Review: “I Could Do Anything If I Only Knew What It Was” by Barbara Sher

Often I’ll meet businessmen and women who are reevaluating their career trajectory. They may be unemployed, underemployed or even over-employed—but they’re all feel the need to be redeployed. Some are not even sure why they need a change, but they do. And they’re just not sure how to go about it. Usually, when I mention to them the clever title of Barbara Sher’s classic book, their heads nod as they respond, “That’s me!” It’s one of the reasons I Could Do Anything If I Only Knew What It Was (Dell Publishing, 1994) is on my list of books that I most frequently recommend to those seeking a vocational change.

Therapist and career counselor, Barbara Sher, combines skills from both disciplines in this easy-to-read New York Times bestseller. In the first three chapters, Sher seeks to illuminate what she refers to as our inner conflict. “One side of the conflict is arguing in favor of your getting what you want, and the other side is determined to stop you,” she writes. Getting a handle on the type of conflict is key to creating a strategy to overcome it. Each of the successive chapters are written to offer questions and strategies depending on the type of conflict. Are you:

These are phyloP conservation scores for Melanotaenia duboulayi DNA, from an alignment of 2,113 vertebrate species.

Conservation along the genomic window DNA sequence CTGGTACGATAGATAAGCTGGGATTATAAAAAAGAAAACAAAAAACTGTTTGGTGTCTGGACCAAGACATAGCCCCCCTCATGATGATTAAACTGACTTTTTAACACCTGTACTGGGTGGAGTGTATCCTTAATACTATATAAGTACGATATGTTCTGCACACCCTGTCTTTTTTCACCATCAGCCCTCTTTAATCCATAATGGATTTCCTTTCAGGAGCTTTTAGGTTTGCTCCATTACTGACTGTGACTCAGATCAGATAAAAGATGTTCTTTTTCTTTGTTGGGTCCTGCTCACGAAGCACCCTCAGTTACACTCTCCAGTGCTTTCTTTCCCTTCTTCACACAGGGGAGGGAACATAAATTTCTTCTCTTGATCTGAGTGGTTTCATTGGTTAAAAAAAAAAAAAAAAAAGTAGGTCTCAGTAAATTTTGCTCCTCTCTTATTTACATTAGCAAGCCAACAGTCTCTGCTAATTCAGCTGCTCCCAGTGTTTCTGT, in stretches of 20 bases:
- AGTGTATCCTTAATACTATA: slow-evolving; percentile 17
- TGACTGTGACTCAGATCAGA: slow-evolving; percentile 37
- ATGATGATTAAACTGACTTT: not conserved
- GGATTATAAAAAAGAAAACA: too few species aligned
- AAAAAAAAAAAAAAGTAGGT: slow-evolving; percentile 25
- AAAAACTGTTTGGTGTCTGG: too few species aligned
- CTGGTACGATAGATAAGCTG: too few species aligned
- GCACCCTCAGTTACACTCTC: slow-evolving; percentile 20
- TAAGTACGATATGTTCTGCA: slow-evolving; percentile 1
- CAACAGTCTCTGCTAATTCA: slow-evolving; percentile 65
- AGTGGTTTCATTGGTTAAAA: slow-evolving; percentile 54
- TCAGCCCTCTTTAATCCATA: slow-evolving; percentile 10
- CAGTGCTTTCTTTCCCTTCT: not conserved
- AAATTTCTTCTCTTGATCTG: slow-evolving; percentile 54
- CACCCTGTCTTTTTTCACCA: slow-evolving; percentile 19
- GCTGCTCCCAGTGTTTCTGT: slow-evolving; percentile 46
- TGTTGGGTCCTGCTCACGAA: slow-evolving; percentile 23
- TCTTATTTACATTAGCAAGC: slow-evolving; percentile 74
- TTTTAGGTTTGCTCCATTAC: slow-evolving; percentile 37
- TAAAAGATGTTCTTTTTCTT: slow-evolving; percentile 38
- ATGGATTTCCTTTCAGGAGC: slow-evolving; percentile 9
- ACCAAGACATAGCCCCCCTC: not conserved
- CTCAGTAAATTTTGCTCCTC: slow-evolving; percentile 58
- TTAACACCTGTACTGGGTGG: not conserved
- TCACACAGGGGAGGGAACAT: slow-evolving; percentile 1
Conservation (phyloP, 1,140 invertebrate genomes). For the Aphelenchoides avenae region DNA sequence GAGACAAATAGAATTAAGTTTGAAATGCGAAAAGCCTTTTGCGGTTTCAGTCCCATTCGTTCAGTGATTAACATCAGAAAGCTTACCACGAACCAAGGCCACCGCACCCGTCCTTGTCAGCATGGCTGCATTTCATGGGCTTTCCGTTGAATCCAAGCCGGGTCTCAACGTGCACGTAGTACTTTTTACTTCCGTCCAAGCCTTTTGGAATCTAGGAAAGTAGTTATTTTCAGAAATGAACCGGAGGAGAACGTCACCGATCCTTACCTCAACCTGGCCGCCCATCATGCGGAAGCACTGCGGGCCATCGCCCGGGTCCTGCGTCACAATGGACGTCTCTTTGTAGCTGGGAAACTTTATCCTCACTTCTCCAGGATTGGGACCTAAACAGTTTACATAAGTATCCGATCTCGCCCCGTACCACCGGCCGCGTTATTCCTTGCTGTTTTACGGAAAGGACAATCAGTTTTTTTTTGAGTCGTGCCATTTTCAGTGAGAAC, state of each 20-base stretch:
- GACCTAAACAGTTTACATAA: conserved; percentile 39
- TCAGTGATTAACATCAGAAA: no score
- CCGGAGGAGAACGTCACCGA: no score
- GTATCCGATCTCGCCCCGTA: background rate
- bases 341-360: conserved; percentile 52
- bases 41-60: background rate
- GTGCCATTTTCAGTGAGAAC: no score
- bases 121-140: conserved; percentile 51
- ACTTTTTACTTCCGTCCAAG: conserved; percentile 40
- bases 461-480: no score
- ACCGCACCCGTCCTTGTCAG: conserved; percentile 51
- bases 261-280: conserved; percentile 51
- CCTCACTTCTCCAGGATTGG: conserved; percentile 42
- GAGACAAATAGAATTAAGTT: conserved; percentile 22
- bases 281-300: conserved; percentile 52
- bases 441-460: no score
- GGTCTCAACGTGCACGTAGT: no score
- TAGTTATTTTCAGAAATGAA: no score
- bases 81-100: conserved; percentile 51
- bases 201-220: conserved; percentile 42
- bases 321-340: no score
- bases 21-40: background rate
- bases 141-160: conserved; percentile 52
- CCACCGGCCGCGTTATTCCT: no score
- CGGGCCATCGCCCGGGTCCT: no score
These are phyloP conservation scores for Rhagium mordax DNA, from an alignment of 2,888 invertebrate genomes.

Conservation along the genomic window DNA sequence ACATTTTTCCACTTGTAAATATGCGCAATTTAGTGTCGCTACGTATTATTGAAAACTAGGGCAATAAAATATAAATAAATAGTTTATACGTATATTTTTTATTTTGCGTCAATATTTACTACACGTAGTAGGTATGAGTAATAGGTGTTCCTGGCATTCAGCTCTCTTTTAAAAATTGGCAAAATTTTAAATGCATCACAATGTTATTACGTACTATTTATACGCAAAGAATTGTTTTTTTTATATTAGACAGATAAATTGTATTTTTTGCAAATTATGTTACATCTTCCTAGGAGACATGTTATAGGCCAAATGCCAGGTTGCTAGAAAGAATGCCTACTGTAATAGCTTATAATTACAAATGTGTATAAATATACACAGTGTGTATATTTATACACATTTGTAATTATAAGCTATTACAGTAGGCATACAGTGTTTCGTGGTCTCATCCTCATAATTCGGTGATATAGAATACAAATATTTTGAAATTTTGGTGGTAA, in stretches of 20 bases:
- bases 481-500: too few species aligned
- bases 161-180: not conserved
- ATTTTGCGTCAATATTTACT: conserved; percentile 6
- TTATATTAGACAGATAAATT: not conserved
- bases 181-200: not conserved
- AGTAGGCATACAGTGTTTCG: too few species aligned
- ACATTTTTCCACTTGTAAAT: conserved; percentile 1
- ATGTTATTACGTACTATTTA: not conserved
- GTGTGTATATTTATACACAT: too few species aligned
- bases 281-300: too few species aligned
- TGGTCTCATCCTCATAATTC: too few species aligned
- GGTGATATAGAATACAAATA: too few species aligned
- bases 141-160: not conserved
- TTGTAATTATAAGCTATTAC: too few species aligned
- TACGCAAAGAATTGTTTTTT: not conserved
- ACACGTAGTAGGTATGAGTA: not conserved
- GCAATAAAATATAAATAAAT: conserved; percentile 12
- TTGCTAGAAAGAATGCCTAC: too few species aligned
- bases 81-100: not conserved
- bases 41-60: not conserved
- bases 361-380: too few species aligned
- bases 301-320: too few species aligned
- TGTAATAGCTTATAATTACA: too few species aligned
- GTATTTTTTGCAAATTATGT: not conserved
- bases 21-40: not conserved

• Thinking that the only way to make a change is to quit your job? You’ll find a strategy for that in the chapter entitled “The Sure Thing.”
  • Thinking that you have so many interests it’s impossible to pick one? You’ll find some encouragement in Chapter 6.
  • Thinking that you have no idea what you want to do? You’ll find some helpful ways to rediscover your interests in the chapter entitled “Regrouping: It’s A Whole New Ball Game.”

Sher covers eleven such inner conflicts in a format that I’ve found particularly helpful. When I first read it a number of years ago, three of the conflicts she described resonated with me. Though the book is written from a secular worldview and with a bit too much self-help, rah-rah, you-can-do-it-speak for my liking, the thought provoking questions and the breadth of her material is well worth the modest investment in time.

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